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Mozilla And Samsung Working On A New Browser Engine

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‘Servo’ engine will be made from scratch using the new ‘Rust’ programming language

Mozilla Research has partnered with Samsung to work on ‘Servo’ – a new web browser engine, developed primarily for Android OS and ARM processors.

According to Mozilla’s CTO Brendan Eich, the upcoming browser is designed “to take advantage of tomorrow’s faster, multi-core, heterogeneous computing architectures” and being written using Rust, a new, experimental programming language developed by Graydon Hoare and Mozilla Research.

This week, Mozilla is celebrating 15 years of building “a better web” through open source software.

Rusty fox

Mozilla has just launched the 20th iteration of its Firefox web browser, and while it features plenty of improvements, the open source community is already looking forward to the next generation of browser engines.

rust-logo-128x128-blkServo is an attempt to build a new browser from the ground up, ready for the “massively parallel” hardware of the future, without the need to dig through old code to track down forgotten bugs and vulnerabilities.

The new engine will be written in Rust, a new systems language developed by Mozilla and a growing community of open source enthusiasts.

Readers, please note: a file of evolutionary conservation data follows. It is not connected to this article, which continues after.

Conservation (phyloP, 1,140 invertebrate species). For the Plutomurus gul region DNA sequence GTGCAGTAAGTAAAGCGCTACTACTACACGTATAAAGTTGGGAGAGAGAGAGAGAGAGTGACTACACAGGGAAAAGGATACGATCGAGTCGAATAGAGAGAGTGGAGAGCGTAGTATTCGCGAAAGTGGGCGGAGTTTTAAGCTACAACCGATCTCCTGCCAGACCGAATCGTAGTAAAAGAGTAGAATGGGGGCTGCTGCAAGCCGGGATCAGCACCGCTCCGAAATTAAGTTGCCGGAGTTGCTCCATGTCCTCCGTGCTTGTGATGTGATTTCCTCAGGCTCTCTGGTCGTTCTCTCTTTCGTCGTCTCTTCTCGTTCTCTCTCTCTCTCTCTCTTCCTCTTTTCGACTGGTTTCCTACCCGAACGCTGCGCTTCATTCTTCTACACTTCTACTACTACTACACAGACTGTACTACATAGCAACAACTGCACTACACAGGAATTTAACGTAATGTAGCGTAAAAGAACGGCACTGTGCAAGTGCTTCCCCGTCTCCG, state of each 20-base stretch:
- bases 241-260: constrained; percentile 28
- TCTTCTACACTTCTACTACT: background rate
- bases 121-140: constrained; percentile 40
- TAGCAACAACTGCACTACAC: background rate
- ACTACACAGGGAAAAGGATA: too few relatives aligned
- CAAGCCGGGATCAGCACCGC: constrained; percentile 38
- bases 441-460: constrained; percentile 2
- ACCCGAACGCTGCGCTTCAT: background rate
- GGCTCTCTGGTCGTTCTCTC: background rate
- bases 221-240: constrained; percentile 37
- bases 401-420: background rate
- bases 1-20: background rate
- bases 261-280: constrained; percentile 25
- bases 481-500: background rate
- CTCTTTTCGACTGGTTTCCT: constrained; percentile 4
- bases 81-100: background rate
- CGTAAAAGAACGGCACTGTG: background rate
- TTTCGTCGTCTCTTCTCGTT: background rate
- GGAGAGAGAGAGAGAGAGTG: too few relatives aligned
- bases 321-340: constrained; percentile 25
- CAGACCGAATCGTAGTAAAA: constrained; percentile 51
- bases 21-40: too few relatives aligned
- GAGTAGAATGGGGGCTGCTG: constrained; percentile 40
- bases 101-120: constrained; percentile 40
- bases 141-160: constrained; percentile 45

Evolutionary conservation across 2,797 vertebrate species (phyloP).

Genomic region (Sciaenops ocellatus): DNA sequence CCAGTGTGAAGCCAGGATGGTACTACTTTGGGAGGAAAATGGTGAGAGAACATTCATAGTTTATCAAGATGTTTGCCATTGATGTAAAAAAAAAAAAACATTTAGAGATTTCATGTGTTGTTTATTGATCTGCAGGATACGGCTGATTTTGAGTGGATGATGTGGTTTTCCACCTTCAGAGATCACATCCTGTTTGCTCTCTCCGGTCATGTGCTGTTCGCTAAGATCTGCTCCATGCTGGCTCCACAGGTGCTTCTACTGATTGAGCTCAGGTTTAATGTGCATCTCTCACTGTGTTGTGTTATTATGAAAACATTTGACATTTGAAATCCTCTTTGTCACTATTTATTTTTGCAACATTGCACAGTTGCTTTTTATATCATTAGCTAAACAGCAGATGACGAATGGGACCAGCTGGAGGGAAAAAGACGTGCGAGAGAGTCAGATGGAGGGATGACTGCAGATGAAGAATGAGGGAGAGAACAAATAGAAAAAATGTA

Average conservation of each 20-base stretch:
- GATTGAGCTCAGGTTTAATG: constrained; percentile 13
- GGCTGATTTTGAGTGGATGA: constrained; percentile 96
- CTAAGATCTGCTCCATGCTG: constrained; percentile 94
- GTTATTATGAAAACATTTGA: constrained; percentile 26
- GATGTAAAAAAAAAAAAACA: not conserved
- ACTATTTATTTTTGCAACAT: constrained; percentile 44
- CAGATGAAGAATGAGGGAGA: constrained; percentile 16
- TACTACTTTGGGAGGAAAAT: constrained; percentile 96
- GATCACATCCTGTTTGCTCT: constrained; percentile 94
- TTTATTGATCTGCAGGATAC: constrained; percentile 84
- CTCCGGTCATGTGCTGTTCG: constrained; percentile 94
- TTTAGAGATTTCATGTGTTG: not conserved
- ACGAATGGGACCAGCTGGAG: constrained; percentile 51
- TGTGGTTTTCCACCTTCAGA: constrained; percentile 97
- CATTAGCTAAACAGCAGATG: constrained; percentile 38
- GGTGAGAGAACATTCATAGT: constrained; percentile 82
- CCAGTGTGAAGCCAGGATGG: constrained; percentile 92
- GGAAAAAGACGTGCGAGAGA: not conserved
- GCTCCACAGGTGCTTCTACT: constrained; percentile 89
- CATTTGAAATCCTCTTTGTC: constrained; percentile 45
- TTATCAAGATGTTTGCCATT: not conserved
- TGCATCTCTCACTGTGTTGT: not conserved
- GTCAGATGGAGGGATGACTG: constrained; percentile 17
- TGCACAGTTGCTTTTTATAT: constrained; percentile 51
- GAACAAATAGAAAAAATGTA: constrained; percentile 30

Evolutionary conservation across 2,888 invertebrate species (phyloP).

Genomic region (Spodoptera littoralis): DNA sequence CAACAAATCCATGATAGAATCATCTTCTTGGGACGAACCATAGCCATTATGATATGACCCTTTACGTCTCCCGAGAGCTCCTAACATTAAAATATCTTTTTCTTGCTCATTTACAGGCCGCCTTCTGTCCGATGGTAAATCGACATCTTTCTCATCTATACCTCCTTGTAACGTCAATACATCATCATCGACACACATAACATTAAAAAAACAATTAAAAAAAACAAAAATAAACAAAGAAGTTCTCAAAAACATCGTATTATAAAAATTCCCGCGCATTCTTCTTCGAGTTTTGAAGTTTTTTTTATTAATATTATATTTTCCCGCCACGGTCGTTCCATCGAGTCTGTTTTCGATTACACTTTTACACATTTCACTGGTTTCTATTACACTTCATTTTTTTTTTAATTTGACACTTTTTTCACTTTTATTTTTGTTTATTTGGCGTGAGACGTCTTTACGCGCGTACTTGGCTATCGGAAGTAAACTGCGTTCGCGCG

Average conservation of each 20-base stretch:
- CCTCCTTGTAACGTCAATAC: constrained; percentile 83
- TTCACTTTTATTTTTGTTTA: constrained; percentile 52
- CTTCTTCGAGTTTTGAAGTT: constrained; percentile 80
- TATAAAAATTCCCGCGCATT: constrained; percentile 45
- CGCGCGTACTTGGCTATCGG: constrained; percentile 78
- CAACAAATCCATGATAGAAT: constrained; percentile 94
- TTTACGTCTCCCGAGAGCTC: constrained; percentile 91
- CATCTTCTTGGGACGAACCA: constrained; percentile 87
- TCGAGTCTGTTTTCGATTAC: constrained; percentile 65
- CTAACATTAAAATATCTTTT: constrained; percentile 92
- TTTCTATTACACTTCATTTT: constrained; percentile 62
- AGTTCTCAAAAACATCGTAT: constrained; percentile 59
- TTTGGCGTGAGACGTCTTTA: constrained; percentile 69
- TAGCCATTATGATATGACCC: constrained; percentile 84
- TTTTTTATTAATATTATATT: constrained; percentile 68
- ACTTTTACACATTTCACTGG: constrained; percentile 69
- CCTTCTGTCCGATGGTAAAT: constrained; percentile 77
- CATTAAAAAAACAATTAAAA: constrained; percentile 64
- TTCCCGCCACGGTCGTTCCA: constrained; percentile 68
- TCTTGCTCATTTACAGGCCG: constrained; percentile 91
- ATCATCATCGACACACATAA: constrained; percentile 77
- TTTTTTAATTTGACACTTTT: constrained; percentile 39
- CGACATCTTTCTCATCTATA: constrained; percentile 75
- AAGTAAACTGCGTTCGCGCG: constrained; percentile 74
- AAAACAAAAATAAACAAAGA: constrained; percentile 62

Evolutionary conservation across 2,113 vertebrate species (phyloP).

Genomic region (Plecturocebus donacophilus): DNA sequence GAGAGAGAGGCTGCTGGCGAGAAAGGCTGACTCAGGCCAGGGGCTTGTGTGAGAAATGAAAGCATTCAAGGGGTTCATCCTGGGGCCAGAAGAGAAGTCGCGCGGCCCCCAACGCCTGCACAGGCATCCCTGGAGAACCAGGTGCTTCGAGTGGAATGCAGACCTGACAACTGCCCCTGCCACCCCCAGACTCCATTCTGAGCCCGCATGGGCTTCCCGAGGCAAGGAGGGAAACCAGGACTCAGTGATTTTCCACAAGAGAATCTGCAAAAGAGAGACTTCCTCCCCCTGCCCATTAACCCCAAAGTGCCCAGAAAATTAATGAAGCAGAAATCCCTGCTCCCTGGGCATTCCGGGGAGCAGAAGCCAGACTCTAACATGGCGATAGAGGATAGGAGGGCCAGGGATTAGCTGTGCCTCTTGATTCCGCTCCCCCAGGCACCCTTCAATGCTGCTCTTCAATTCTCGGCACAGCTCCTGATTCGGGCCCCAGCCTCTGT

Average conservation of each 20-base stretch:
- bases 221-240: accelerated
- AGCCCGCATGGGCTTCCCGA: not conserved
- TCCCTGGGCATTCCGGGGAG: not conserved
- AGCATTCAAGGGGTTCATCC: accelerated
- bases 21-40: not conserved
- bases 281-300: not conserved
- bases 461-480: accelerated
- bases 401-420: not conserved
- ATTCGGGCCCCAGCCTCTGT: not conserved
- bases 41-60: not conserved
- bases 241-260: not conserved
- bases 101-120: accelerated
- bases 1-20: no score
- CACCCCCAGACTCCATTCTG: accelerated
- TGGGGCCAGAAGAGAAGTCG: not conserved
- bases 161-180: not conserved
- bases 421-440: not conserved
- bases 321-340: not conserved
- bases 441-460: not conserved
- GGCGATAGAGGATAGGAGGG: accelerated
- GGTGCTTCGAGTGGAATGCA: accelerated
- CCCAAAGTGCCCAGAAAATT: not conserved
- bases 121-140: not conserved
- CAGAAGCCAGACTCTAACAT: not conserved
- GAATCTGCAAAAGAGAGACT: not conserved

“Samsung has already contributed an ARM backend to Rust and the build infrastructure necessary to cross-compile to Android, along with many other improvements,” explained Eich.

Version 0.6 of the language, which has been in development since 2006, is available through GitHub code repository since Wednesday. Source code for Servo can also be found on GitHub.

According to Mozilla’s CTO, Rust is intended to serve many of the same purposes C++ does. However, its “safe by default” philosophy prevents “entire classes of memory management errors that lead to crashes and security vulnerabilities”.

“In the coming year, we are racing to complete the first major revision of Rust – cleaning up, expanding and documenting the libraries, building out our tools to improve the user experience, and beefing up performance. At the same time, we will be putting more resources into Servo, trying to prove that we can build a fast web browser with pervasive parallelism, and in a safe, fun language,” wrote Eich.

“We, along with our friends at Samsung will be increasingly looking at opportunities on mobile platforms. Both of these efforts are still early stage projects and there’s a lot to do yet, so now is a good time to get involved.”

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